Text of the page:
The electric vehicle market continues to grow thanks to new companies and traditional brands alike embracing the potential for change in the industry.
The electric vehicle market has continued to gain traction in 2017. The major motor manufacturers are investing more money, while changing UK and French legislation bans the sale of new diesel and petrol vehicles from 2040. If these developments fulfil their potential, then does the electric plug-in vehicle represent the path to the success of clean future transport?
Electric vehicles are the original ‘come-back kid’. The first electric production car made its debut in 1883 – well before Daimler-Benz’s internal combustion engine vehicle in 1886 – and by 1898 had a land speed record of 39 mph. However, the internal combustion engine took the lead, with the milk float and the Sinclair C5 being the icons of a moribund electric market, until the 1990s when automotive manufacturers once again started to invest in this area.
Chinese investment in electric vehicles
The Chinese Government provided financial support for its electric vehicle market for a number of years. In 2001, China started its first high-tech development project – 863 program – and by 2004, 16 state-owned companies had set up their own electric vehicle association1. Investment was swift in 2007, comprising US$300 million for energy efficient vehicle development and was followed in 2009 by a further US$1.5 billion for new e-vehicles industrialisation and US$3 billion for technical development. Since this early investment in e-technology, the Chinese Government has continued to maintain the pressure to encourage growth2.
China is aiming to sell a total of 35 million vehicles, and new energy vehicles (NEVs) are expected to comprise one-fifth of all vehicles sold by 20253. This is an ambitious target, as green vehicle energy sales currently represent only 2% of the total number of vehicles sold in 20174. Furthermore, many of the large manufacturers are grappling with the potentially imminent introduction of new rules in China where up to 8% of vehicles sold in China will have to be electric. Those who do not achieve these targets could be restricted from selling vehicles in China, or could have to purchase credits from their rivals who have exceeded their quota of sales. Although these rulings are still not fully confirmed, they have generated a number of joint ventures and boosted interest in the large international automotive manufacturers investing in China’s electric vehicle and battery markets.
Chinese joint ventures to drive electric vehicle development
Daimler and BAIC have recently partnered in a joint venture known as Beijing Benz Automotive. Their latest joint investment is reportedly worth in excess of US$735 million5. Recently China’s regulators agreed a joint venture between VW and JAC to build 100,000 pure battery electric vehicles per year in a project worth US$740 million6. Volvo – now a Chinese owned company – has also indicated that it will introduce its first 100% electric vehicles in 2019 and will use electric motors in all its vehicles from 2019 onwards with no standalone internal combustion engines7.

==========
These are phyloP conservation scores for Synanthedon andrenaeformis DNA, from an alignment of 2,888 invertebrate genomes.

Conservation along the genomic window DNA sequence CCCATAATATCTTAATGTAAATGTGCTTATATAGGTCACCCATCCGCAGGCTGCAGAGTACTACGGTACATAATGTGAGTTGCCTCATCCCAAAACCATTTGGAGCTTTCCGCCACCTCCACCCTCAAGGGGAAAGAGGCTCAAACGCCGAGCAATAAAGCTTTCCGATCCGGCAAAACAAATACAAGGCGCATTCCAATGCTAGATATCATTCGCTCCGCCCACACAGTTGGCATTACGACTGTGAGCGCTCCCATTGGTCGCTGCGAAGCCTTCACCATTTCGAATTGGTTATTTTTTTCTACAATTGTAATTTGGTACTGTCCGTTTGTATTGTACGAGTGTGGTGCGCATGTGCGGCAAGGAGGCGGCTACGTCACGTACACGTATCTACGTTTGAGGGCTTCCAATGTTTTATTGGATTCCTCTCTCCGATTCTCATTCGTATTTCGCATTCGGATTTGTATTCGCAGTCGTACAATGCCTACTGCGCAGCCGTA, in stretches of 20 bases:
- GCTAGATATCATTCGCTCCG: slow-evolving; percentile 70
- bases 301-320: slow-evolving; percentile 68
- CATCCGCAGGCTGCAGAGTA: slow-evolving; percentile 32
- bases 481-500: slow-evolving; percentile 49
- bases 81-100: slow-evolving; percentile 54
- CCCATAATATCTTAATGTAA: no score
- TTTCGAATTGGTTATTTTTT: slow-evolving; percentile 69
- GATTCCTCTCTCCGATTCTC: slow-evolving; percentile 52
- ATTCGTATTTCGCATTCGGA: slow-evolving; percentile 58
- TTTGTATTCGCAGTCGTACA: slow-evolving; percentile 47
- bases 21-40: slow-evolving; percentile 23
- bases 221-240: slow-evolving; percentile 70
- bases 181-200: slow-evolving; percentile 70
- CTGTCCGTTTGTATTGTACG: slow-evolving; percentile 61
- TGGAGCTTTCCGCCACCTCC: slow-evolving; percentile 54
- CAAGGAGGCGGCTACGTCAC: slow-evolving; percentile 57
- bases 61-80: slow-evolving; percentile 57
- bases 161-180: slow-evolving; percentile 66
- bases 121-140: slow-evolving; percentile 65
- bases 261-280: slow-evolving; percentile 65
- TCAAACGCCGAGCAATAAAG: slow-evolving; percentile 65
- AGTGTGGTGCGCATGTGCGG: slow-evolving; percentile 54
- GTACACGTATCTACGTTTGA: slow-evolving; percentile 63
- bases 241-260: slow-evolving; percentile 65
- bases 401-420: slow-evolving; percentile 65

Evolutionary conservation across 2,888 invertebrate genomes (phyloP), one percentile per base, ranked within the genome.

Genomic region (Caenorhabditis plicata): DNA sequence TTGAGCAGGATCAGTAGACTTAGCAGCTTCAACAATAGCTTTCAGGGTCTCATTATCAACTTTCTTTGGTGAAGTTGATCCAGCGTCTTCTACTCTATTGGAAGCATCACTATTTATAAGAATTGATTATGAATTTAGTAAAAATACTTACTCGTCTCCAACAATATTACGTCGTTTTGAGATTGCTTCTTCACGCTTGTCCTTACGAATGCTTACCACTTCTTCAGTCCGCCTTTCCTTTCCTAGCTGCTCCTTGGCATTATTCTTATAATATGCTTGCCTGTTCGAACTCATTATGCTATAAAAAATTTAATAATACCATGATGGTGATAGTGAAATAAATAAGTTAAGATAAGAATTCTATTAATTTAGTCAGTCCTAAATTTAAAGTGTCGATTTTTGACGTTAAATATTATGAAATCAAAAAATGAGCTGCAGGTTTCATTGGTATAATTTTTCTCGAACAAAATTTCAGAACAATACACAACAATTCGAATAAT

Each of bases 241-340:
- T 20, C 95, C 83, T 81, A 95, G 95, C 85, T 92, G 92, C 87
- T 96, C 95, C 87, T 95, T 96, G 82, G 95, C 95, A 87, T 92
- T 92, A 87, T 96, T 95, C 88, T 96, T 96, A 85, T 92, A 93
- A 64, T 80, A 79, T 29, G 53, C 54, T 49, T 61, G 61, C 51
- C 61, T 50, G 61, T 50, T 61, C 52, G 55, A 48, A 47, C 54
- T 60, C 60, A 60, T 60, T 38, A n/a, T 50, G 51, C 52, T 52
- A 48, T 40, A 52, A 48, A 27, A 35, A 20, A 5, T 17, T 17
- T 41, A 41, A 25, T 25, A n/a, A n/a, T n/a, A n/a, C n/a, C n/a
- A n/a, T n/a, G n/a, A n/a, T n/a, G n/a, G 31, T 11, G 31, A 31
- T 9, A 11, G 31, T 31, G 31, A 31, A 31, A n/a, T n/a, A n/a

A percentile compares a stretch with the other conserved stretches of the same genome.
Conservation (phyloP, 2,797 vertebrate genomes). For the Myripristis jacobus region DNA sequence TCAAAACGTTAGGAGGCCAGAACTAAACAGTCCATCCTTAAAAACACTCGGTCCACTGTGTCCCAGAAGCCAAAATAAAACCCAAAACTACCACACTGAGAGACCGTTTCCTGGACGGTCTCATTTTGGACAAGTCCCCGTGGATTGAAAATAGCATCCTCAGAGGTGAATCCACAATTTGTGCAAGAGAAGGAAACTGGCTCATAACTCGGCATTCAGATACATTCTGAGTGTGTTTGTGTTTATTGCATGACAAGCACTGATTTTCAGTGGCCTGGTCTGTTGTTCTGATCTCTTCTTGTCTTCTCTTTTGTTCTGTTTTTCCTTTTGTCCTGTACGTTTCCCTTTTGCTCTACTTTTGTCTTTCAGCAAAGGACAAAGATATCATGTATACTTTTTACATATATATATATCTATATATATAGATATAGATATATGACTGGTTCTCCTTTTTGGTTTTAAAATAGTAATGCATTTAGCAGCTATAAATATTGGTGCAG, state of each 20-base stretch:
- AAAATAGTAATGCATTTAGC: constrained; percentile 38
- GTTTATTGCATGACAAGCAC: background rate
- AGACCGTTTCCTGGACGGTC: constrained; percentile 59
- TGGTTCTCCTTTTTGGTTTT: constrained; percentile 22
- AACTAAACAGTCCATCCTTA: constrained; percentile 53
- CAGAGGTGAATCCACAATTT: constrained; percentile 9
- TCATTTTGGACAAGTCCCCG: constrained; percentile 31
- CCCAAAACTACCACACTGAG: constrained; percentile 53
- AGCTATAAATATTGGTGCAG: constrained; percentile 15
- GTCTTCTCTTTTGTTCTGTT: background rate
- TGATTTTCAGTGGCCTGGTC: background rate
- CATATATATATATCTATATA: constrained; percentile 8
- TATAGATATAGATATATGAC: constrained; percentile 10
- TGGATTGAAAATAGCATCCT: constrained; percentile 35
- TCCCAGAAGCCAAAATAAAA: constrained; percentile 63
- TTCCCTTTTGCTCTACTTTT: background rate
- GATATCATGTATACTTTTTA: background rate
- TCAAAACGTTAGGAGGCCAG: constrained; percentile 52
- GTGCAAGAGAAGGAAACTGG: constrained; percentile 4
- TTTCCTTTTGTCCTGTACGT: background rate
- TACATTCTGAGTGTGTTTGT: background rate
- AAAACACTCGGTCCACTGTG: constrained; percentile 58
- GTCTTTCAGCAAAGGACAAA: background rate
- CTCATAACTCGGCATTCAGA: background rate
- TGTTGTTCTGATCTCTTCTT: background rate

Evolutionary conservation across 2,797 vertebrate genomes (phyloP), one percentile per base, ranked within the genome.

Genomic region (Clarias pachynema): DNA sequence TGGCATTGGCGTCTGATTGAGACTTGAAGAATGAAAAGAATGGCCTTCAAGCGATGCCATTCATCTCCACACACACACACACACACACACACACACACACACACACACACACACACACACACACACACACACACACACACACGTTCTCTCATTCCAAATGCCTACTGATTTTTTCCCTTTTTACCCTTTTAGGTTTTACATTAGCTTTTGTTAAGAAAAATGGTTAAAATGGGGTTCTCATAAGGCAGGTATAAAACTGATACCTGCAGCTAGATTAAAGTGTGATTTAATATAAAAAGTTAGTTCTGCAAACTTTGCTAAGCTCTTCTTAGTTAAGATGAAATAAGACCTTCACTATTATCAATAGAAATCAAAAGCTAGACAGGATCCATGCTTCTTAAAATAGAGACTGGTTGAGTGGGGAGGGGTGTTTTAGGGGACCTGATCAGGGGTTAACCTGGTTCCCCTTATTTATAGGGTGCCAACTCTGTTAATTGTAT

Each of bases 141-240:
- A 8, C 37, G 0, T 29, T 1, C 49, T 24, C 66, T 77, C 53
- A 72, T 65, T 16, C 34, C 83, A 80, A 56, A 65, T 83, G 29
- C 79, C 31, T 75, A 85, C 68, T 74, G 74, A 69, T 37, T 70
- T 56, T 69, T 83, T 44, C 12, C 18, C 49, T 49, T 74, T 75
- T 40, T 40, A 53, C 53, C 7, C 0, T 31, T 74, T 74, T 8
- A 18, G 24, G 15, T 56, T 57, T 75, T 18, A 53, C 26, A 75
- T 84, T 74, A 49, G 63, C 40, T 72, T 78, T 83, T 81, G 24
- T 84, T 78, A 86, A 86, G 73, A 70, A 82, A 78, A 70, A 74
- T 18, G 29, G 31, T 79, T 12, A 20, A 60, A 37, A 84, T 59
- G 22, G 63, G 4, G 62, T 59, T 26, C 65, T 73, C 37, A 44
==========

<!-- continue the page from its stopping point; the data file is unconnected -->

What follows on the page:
However, it is not only the Chinese manufacturers who are making advances in this area of the market. The US EV manufacturer, Tesla, announced at its Q2 2017 results that the company will produce 5,000 Model 3 vehicles per week by the end of 2017, rising to 10,000 units per week at some point during 20188.
The future for electric vehicles market
Many large manufacturers are indicating that electric vehicles will become a significant part of their brand portfolio going forward. Daimler has indicated that, by 2025, there will be ten new electric cars that could contribute to 15-25% of Mercedes’ sales9. Toyota will be mass producing electric vehicles by 2020 and General Motors is planning to make ten new vehicles and also to make the first profitable electric vehicle10.
Notwithstanding all this excitement surrounding electric vehicles, there are still numerous unanswered questions. Will the average automotive customer reject the internal combustion engine in favour of electric? In a number of countries, such as UK and Norway, the local government incentivises buyers, so what will happen to electric vehicle sales in the short-term when these incentives are removed? Can enough electricity be generated – especially in the UK – to charge all these electric vehicles? What changes will electric make to the manufacturing, selling and servicing of vehicles? Over the coming months, we will delve in more detail into some of these pressing issues.
- Ministry of Science and Technology of the People´s Republic of China - National High-tech R&D Program (863 Program)
- Reuters - China electric vehicles to hit 1 million by 2020: report
- Autovista Group, China to loosen JV restrictions as targets one-fifth of car sales to be NEVs by 2025
- Bloomberg, Daimler and BAIC jointly invest in the localization of battery electric vehicles in China
- Reuters, Daimler, BAIC to invest $735 million in electric vehicles in China
- Reuters, Chinese regulator approves VW-JAC Motor electric car venture
- Autocar, All Volvo models to become electrified from 2019
- Tesla, Shareholder Update Q2 2017
- Reuters, Daimler to make more than 10 electric cars by 2025
- Telegraph, General Motors says it will become the first automaker to generate profit from electric cars